Expose yourself to as much variety of thought and language as you can. The more you’re exposed to the broader your pallet and the better tools you will have to hone your skills with.
One of the key steps in understanding language is acknowledging the power words have, their immense capacity to affect both others and ourselves. At the risk of the over-used adage about power coming with responsibility, in a technological society where we can comment and then simply sign-off it is all the more crucially important we remain always aware of our potential impact.
Before we even get to the point of trying to share our thoughts we have to be aware of the incredibly powerful impact our inner language has. Words have power, first and foremost the ones inside our own heads. Is our inner language helping or harming us? Is the tone loving, hateful, patient, angry, understanding, judgemental? Does it have enough scope and dexterity to help us understand all the complicated things which happen inside us? One of the main focuses in improving personal mental health is the recognizing, monitoring, and shifting of our internal language.
The debate over the policing of language is a whole other conversation but I will say that muzzled language is not the same as mindful language. It is all too easy to fall into the trap of pouncing on specific words with the intention of stamping out harm, working up an instant frenzy of moral outrage, but we then risk missing the context and message the language was being used to convey.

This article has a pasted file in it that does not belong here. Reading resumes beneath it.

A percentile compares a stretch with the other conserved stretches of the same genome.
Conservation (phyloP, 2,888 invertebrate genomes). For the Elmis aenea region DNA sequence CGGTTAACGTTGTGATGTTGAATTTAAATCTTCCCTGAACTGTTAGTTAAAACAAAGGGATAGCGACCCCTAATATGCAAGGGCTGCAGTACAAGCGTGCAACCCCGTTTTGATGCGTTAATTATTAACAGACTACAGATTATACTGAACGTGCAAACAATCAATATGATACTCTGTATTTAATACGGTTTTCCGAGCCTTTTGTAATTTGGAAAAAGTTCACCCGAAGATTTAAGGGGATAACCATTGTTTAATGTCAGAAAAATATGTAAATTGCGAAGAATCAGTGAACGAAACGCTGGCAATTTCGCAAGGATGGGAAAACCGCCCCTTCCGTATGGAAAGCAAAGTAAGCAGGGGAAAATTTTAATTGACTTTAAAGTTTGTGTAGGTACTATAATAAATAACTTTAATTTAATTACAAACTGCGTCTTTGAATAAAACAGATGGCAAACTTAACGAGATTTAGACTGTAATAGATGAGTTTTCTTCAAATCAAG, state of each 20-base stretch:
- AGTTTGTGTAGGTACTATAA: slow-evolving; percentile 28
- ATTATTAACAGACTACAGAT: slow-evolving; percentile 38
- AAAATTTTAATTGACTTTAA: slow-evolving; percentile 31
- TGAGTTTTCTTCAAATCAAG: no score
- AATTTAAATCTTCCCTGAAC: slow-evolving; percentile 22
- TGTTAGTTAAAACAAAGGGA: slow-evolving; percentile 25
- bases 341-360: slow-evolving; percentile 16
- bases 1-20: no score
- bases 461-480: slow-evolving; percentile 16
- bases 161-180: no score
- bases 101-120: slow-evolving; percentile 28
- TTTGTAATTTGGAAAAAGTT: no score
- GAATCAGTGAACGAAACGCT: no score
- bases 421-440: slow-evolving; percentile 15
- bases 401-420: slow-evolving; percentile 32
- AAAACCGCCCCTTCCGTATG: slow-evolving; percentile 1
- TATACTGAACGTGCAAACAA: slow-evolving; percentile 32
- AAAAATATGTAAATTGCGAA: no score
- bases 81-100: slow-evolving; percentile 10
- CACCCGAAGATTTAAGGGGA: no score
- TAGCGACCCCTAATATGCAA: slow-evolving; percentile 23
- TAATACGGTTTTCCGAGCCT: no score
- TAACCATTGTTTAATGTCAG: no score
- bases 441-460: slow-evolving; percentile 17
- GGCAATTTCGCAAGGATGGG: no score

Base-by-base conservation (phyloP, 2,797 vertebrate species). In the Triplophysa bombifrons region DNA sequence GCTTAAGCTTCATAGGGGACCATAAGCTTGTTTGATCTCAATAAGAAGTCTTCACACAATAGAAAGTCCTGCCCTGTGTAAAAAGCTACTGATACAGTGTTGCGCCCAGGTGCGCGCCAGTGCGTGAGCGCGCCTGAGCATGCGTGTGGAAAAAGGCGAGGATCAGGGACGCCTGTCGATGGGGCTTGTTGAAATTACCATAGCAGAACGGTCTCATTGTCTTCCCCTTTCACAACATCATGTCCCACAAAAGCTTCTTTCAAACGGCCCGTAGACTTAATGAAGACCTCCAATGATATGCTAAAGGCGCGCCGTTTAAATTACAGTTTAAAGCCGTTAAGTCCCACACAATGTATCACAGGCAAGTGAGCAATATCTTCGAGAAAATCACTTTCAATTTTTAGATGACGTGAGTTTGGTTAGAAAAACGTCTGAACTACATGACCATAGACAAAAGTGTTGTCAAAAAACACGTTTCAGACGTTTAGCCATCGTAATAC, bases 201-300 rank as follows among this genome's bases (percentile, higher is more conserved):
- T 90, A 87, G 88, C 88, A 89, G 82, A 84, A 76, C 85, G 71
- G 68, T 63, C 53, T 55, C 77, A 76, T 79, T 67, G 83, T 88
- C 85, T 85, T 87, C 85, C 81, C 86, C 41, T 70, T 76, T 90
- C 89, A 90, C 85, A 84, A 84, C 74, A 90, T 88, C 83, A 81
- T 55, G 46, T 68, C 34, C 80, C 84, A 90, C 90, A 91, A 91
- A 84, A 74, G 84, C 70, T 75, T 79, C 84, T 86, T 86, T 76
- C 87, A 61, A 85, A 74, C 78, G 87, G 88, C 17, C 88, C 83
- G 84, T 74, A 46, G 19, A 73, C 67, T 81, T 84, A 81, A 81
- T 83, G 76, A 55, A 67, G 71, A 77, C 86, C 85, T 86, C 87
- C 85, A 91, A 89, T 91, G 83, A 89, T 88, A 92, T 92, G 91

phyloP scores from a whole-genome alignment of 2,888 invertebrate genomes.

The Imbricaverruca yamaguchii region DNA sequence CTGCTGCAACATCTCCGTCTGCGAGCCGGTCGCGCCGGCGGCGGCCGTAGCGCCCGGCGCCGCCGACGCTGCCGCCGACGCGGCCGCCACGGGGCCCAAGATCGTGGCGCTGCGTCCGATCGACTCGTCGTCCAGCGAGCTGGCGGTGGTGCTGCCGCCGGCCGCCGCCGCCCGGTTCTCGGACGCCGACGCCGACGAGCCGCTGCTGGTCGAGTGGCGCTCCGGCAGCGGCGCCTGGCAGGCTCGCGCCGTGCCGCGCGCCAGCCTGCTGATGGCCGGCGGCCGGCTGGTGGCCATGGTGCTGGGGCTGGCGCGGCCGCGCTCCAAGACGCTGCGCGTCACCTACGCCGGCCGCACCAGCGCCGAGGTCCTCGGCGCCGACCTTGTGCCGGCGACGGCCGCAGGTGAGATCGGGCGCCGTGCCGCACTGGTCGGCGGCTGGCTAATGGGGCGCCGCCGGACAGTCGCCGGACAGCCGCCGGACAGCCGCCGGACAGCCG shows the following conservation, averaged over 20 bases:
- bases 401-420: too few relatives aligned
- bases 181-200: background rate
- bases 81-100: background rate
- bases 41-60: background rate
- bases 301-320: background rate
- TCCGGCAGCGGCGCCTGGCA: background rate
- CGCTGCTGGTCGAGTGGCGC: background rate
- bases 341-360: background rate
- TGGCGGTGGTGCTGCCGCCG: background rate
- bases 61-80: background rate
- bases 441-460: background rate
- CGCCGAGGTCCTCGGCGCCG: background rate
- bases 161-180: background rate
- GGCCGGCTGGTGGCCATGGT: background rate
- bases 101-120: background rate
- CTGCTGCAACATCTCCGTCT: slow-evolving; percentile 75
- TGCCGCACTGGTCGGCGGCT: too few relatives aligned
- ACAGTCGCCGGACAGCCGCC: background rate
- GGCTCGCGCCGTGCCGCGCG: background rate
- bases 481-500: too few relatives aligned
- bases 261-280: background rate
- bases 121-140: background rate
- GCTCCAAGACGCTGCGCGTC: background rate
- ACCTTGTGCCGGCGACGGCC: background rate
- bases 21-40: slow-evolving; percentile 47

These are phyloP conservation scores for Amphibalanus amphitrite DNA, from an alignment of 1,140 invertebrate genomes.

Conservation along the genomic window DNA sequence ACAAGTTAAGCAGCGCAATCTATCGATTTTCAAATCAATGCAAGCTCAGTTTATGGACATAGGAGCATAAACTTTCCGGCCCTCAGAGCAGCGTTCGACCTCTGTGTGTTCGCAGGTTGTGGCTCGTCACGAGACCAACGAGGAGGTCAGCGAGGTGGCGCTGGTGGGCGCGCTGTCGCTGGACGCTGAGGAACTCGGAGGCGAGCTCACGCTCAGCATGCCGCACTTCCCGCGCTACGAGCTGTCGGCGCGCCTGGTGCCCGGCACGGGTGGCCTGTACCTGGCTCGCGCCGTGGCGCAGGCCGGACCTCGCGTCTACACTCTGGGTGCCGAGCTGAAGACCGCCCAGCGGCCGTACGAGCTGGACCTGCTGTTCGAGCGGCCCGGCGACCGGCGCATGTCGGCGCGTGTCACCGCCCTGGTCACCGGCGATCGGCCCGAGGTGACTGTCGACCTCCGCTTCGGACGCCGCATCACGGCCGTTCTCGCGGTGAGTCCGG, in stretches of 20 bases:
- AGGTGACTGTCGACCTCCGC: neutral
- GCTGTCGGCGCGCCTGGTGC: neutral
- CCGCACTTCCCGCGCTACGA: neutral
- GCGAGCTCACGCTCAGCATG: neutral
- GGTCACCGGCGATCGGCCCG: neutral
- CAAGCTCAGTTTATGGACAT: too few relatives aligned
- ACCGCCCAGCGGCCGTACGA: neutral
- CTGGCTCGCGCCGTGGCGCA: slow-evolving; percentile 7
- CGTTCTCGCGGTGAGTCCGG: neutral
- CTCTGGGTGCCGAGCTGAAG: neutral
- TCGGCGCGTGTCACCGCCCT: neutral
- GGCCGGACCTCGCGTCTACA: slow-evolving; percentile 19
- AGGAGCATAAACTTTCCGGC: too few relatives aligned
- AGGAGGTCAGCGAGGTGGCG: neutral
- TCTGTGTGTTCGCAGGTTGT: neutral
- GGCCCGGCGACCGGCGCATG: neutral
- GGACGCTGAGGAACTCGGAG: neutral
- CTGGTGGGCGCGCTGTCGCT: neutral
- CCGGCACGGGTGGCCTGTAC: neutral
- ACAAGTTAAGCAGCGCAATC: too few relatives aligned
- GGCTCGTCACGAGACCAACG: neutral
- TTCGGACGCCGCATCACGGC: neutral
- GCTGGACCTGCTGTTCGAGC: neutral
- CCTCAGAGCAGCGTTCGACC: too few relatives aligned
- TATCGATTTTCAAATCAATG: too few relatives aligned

Turning back to that Maya Angelou quote, if we pounce on the last two words “do better” we can rile up a froth over feeling judged and pressured to succeed, missing the far more important and multi-layered message of “when you know better”. Being mindful and aware is important but words and concepts having difficult, and potentially painful, connotations doesn’t automatically mean they’re evil and should be villainized and forbidden.
The only way the quality of our language, and thoughts, improves is by exposing them to ‘new’ and ‘different’. Different can often be uncomfortable but discomfort is an integral part of growth. Challenge yourself. Ask questions. Seek first to understand.
As technology continues to make the process easier and easier to permanently broadcast our thoughts it is all the more vital we push ourselves to act as our own filters. If an interaction demands you to be immediate before accurate ask yourself honestly if it’s an interaction worth engaging in. Is it just about reacting or is it aiming for lasting genuine impact? Save the draft of that important email, sleep on it, then give it another read over the next morning before pressing send.
If we let our thoughts and methods of engaging become too simple and reactionary we make ourselves far too easy to mislead and manipulate. As our world continues to grow and expand so rapidly, offering us access to almost infinite amounts of ‘new’ and ‘different’, it would be a truly tragic irony if we let ourselves get distracted into loosing the ability to actually notice, understand, and connect with it all.